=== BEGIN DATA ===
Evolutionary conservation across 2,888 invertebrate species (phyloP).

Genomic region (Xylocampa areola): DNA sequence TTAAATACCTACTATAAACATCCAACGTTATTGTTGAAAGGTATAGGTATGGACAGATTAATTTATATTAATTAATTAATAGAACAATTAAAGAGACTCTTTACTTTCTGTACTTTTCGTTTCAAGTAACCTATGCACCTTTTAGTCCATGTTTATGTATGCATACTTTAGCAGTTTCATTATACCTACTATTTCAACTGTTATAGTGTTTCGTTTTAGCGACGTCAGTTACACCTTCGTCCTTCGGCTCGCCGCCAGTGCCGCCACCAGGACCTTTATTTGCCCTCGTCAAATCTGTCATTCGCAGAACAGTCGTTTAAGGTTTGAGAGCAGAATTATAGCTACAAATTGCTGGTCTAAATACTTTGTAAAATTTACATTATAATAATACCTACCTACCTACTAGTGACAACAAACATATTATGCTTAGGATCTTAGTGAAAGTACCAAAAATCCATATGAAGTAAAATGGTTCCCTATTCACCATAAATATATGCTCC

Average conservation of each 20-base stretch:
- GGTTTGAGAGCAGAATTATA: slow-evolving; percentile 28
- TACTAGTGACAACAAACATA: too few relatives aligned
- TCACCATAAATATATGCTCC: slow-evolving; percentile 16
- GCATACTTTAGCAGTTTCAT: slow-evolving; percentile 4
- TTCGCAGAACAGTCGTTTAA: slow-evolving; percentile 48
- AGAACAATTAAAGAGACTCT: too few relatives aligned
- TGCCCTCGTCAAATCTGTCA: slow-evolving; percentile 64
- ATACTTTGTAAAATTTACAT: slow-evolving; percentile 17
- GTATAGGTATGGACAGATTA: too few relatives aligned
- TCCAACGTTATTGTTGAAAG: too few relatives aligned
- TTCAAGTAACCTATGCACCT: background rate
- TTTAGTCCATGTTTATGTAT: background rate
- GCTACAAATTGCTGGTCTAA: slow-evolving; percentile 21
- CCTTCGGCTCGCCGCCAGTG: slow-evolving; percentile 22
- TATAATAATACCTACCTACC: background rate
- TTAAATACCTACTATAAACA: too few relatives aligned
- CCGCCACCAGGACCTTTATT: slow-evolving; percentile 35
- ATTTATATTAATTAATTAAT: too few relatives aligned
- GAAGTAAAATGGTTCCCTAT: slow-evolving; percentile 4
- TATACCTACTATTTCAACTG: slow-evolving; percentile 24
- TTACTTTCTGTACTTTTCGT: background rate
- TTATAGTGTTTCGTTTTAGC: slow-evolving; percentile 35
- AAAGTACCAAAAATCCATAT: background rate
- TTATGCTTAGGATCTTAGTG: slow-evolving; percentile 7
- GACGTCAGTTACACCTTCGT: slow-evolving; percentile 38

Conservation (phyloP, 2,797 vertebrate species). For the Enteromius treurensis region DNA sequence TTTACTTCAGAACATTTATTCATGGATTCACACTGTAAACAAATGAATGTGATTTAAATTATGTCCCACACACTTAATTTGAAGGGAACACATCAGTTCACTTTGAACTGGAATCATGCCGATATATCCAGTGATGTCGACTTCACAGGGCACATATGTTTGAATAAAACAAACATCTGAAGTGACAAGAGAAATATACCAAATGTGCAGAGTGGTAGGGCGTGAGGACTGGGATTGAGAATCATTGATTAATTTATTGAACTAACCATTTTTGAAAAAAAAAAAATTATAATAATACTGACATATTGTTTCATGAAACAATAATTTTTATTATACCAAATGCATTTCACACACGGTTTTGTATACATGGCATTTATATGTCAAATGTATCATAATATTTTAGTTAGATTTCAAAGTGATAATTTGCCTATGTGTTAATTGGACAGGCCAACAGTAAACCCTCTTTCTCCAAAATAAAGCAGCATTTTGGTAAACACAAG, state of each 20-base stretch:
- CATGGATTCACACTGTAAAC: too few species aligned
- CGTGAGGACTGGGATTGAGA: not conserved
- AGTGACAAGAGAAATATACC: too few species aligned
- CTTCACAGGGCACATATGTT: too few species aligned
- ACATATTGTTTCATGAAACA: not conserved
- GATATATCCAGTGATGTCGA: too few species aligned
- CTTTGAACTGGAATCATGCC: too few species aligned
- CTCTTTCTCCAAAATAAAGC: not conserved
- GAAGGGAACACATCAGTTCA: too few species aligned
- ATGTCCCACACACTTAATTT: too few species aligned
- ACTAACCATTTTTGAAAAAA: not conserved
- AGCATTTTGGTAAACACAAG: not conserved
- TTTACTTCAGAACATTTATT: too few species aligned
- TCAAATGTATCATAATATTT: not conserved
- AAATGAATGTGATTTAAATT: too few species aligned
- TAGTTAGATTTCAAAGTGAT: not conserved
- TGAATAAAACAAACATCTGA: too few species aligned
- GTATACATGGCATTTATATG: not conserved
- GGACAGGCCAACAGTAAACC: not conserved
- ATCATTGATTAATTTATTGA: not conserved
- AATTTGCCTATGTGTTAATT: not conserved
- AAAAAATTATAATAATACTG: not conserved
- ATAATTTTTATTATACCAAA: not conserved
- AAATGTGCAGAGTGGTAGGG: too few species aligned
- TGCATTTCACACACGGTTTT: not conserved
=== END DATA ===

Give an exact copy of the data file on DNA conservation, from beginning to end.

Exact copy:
Evolutionary conservation across 2,888 invertebrate species (phyloP).

Genomic region (Xylocampa areola): DNA sequence TTAAATACCTACTATAAACATCCAACGTTATTGTTGAAAGGTATAGGTATGGACAGATTAATTTATATTAATTAATTAATAGAACAATTAAAGAGACTCTTTACTTTCTGTACTTTTCGTTTCAAGTAACCTATGCACCTTTTAGTCCATGTTTATGTATGCATACTTTAGCAGTTTCATTATACCTACTATTTCAACTGTTATAGTGTTTCGTTTTAGCGACGTCAGTTACACCTTCGTCCTTCGGCTCGCCGCCAGTGCCGCCACCAGGACCTTTATTTGCCCTCGTCAAATCTGTCATTCGCAGAACAGTCGTTTAAGGTTTGAGAGCAGAATTATAGCTACAAATTGCTGGTCTAAATACTTTGTAAAATTTACATTATAATAATACCTACCTACCTACTAGTGACAACAAACATATTATGCTTAGGATCTTAGTGAAAGTACCAAAAATCCATATGAAGTAAAATGGTTCCCTATTCACCATAAATATATGCTCC

Average conservation of each 20-base stretch:
- GGTTTGAGAGCAGAATTATA: slow-evolving; percentile 28
- TACTAGTGACAACAAACATA: too few relatives aligned
- TCACCATAAATATATGCTCC: slow-evolving; percentile 16
- GCATACTTTAGCAGTTTCAT: slow-evolving; percentile 4
- TTCGCAGAACAGTCGTTTAA: slow-evolving; percentile 48
- AGAACAATTAAAGAGACTCT: too few relatives aligned
- TGCCCTCGTCAAATCTGTCA: slow-evolving; percentile 64
- ATACTTTGTAAAATTTACAT: slow-evolving; percentile 17
- GTATAGGTATGGACAGATTA: too few relatives aligned
- TCCAACGTTATTGTTGAAAG: too few relatives aligned
- TTCAAGTAACCTATGCACCT: background rate
- TTTAGTCCATGTTTATGTAT: background rate
- GCTACAAATTGCTGGTCTAA: slow-evolving; percentile 21
- CCTTCGGCTCGCCGCCAGTG: slow-evolving; percentile 22
- TATAATAATACCTACCTACC: background rate
- TTAAATACCTACTATAAACA: too few relatives aligned
- CCGCCACCAGGACCTTTATT: slow-evolving; percentile 35
- ATTTATATTAATTAATTAAT: too few relatives aligned
- GAAGTAAAATGGTTCCCTAT: slow-evolving; percentile 4
- TATACCTACTATTTCAACTG: slow-evolving; percentile 24
- TTACTTTCTGTACTTTTCGT: background rate
- TTATAGTGTTTCGTTTTAGC: slow-evolving; percentile 35
- AAAGTACCAAAAATCCATAT: background rate
- TTATGCTTAGGATCTTAGTG: slow-evolving; percentile 7
- GACGTCAGTTACACCTTCGT: slow-evolving; percentile 38

Conservation (phyloP, 2,797 vertebrate species). For the Enteromius treurensis region DNA sequence TTTACTTCAGAACATTTATTCATGGATTCACACTGTAAACAAATGAATGTGATTTAAATTATGTCCCACACACTTAATTTGAAGGGAACACATCAGTTCACTTTGAACTGGAATCATGCCGATATATCCAGTGATGTCGACTTCACAGGGCACATATGTTTGAATAAAACAAACATCTGAAGTGACAAGAGAAATATACCAAATGTGCAGAGTGGTAGGGCGTGAGGACTGGGATTGAGAATCATTGATTAATTTATTGAACTAACCATTTTTGAAAAAAAAAAAATTATAATAATACTGACATATTGTTTCATGAAACAATAATTTTTATTATACCAAATGCATTTCACACACGGTTTTGTATACATGGCATTTATATGTCAAATGTATCATAATATTTTAGTTAGATTTCAAAGTGATAATTTGCCTATGTGTTAATTGGACAGGCCAACAGTAAACCCTCTTTCTCCAAAATAAAGCAGCATTTTGGTAAACACAAG, state of each 20-base stretch:
- CATGGATTCACACTGTAAAC: too few species aligned
- CGTGAGGACTGGGATTGAGA: not conserved
- AGTGACAAGAGAAATATACC: too few species aligned
- CTTCACAGGGCACATATGTT: too few species aligned
- ACATATTGTTTCATGAAACA: not conserved
- GATATATCCAGTGATGTCGA: too few species aligned
- CTTTGAACTGGAATCATGCC: too few species aligned
- CTCTTTCTCCAAAATAAAGC: not conserved
- GAAGGGAACACATCAGTTCA: too few species aligned
- ATGTCCCACACACTTAATTT: too few species aligned
- ACTAACCATTTTTGAAAAAA: not conserved
- AGCATTTTGGTAAACACAAG: not conserved
- TTTACTTCAGAACATTTATT: too few species aligned
- TCAAATGTATCATAATATTT: not conserved
- AAATGAATGTGATTTAAATT: too few species aligned
- TAGTTAGATTTCAAAGTGAT: not conserved
- TGAATAAAACAAACATCTGA: too few species aligned
- GTATACATGGCATTTATATG: not conserved
- GGACAGGCCAACAGTAAACC: not conserved
- ATCATTGATTAATTTATTGA: not conserved
- AATTTGCCTATGTGTTAATT: not conserved
- AAAAAATTATAATAATACTG: not conserved
- ATAATTTTTATTATACCAAA: not conserved
- AAATGTGCAGAGTGGTAGGG: too few species aligned
- TGCATTTCACACACGGTTTT: not conserved